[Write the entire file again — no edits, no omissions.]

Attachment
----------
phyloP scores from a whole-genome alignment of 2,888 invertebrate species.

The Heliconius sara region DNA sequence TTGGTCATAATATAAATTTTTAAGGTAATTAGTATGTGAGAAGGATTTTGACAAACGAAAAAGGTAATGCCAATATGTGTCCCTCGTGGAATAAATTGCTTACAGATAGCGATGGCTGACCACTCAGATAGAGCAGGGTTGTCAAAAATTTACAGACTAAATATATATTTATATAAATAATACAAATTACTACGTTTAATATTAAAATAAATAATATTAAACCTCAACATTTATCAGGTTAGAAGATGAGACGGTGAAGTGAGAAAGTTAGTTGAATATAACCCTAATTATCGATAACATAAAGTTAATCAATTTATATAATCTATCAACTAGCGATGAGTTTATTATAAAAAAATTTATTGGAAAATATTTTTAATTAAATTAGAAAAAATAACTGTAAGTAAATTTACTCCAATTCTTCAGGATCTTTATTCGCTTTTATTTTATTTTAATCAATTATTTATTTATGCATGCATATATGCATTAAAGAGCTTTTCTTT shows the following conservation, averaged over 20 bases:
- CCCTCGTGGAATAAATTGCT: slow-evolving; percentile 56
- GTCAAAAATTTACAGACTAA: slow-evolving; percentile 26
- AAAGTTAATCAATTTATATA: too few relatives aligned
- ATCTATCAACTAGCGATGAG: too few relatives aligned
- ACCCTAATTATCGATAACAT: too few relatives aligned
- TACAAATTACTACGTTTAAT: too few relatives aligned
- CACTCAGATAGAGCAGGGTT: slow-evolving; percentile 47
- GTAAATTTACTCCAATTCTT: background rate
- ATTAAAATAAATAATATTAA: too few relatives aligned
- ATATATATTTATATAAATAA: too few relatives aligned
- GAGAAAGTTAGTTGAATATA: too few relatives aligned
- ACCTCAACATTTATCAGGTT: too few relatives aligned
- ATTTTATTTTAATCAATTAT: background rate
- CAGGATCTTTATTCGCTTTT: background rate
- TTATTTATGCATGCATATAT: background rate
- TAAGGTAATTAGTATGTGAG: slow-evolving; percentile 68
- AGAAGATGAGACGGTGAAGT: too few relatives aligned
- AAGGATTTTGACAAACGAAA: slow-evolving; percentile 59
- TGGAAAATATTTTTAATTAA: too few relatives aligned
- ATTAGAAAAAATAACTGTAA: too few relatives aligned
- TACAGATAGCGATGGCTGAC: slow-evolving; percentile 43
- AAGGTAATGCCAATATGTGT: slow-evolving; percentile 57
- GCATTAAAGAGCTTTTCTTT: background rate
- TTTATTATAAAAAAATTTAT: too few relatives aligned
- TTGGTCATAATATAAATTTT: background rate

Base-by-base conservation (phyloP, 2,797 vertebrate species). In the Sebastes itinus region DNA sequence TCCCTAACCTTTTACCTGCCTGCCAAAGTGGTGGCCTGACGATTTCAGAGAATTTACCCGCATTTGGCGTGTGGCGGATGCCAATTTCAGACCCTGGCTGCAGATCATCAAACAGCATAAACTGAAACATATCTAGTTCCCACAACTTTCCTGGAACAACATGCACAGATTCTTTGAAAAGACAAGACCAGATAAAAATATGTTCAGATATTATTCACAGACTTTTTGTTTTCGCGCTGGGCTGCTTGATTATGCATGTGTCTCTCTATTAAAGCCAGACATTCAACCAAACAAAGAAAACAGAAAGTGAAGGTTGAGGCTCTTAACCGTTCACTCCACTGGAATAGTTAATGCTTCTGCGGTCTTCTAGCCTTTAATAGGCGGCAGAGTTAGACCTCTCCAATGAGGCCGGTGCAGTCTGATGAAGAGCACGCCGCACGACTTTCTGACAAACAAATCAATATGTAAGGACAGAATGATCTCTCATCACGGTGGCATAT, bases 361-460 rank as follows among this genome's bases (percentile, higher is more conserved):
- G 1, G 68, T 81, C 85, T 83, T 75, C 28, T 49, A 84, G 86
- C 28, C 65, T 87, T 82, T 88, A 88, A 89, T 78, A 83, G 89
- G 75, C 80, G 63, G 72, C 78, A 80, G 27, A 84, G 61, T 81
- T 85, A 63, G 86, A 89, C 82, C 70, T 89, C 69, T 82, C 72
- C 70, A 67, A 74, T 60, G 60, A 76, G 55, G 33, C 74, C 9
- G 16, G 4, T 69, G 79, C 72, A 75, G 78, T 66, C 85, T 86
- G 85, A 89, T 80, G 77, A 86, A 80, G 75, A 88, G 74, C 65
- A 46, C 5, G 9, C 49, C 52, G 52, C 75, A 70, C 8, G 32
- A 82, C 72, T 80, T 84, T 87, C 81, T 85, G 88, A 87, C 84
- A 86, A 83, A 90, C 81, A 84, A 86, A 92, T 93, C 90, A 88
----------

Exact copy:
phyloP scores from a whole-genome alignment of 2,888 invertebrate species.

The Heliconius sara region DNA sequence TTGGTCATAATATAAATTTTTAAGGTAATTAGTATGTGAGAAGGATTTTGACAAACGAAAAAGGTAATGCCAATATGTGTCCCTCGTGGAATAAATTGCTTACAGATAGCGATGGCTGACCACTCAGATAGAGCAGGGTTGTCAAAAATTTACAGACTAAATATATATTTATATAAATAATACAAATTACTACGTTTAATATTAAAATAAATAATATTAAACCTCAACATTTATCAGGTTAGAAGATGAGACGGTGAAGTGAGAAAGTTAGTTGAATATAACCCTAATTATCGATAACATAAAGTTAATCAATTTATATAATCTATCAACTAGCGATGAGTTTATTATAAAAAAATTTATTGGAAAATATTTTTAATTAAATTAGAAAAAATAACTGTAAGTAAATTTACTCCAATTCTTCAGGATCTTTATTCGCTTTTATTTTATTTTAATCAATTATTTATTTATGCATGCATATATGCATTAAAGAGCTTTTCTTT shows the following conservation, averaged over 20 bases:
- CCCTCGTGGAATAAATTGCT: slow-evolving; percentile 56
- GTCAAAAATTTACAGACTAA: slow-evolving; percentile 26
- AAAGTTAATCAATTTATATA: too few relatives aligned
- ATCTATCAACTAGCGATGAG: too few relatives aligned
- ACCCTAATTATCGATAACAT: too few relatives aligned
- TACAAATTACTACGTTTAAT: too few relatives aligned
- CACTCAGATAGAGCAGGGTT: slow-evolving; percentile 47
- GTAAATTTACTCCAATTCTT: background rate
- ATTAAAATAAATAATATTAA: too few relatives aligned
- ATATATATTTATATAAATAA: too few relatives aligned
- GAGAAAGTTAGTTGAATATA: too few relatives aligned
- ACCTCAACATTTATCAGGTT: too few relatives aligned
- ATTTTATTTTAATCAATTAT: background rate
- CAGGATCTTTATTCGCTTTT: background rate
- TTATTTATGCATGCATATAT: background rate
- TAAGGTAATTAGTATGTGAG: slow-evolving; percentile 68
- AGAAGATGAGACGGTGAAGT: too few relatives aligned
- AAGGATTTTGACAAACGAAA: slow-evolving; percentile 59
- TGGAAAATATTTTTAATTAA: too few relatives aligned
- ATTAGAAAAAATAACTGTAA: too few relatives aligned
- TACAGATAGCGATGGCTGAC: slow-evolving; percentile 43
- AAGGTAATGCCAATATGTGT: slow-evolving; percentile 57
- GCATTAAAGAGCTTTTCTTT: background rate
- TTTATTATAAAAAAATTTAT: too few relatives aligned
- TTGGTCATAATATAAATTTT: background rate

Base-by-base conservation (phyloP, 2,797 vertebrate species). In the Sebastes itinus region DNA sequence TCCCTAACCTTTTACCTGCCTGCCAAAGTGGTGGCCTGACGATTTCAGAGAATTTACCCGCATTTGGCGTGTGGCGGATGCCAATTTCAGACCCTGGCTGCAGATCATCAAACAGCATAAACTGAAACATATCTAGTTCCCACAACTTTCCTGGAACAACATGCACAGATTCTTTGAAAAGACAAGACCAGATAAAAATATGTTCAGATATTATTCACAGACTTTTTGTTTTCGCGCTGGGCTGCTTGATTATGCATGTGTCTCTCTATTAAAGCCAGACATTCAACCAAACAAAGAAAACAGAAAGTGAAGGTTGAGGCTCTTAACCGTTCACTCCACTGGAATAGTTAATGCTTCTGCGGTCTTCTAGCCTTTAATAGGCGGCAGAGTTAGACCTCTCCAATGAGGCCGGTGCAGTCTGATGAAGAGCACGCCGCACGACTTTCTGACAAACAAATCAATATGTAAGGACAGAATGATCTCTCATCACGGTGGCATAT, bases 361-460 rank as follows among this genome's bases (percentile, higher is more conserved):
- G 1, G 68, T 81, C 85, T 83, T 75, C 28, T 49, A 84, G 86
- C 28, C 65, T 87, T 82, T 88, A 88, A 89, T 78, A 83, G 89
- G 75, C 80, G 63, G 72, C 78, A 80, G 27, A 84, G 61, T 81
- T 85, A 63, G 86, A 89, C 82, C 70, T 89, C 69, T 82, C 72
- C 70, A 67, A 74, T 60, G 60, A 76, G 55, G 33, C 74, C 9
- G 16, G 4, T 69, G 79, C 72, A 75, G 78, T 66, C 85, T 86
- G 85, A 89, T 80, G 77, A 86, A 80, G 75, A 88, G 74, C 65
- A 46, C 5, G 9, C 49, C 52, G 52, C 75, A 70, C 8, G 32
- A 82, C 72, T 80, T 84, T 87, C 81, T 85, G 88, A 87, C 84
- A 86, A 83, A 90, C 81, A 84, A 86, A 92, T 93, C 90, A 88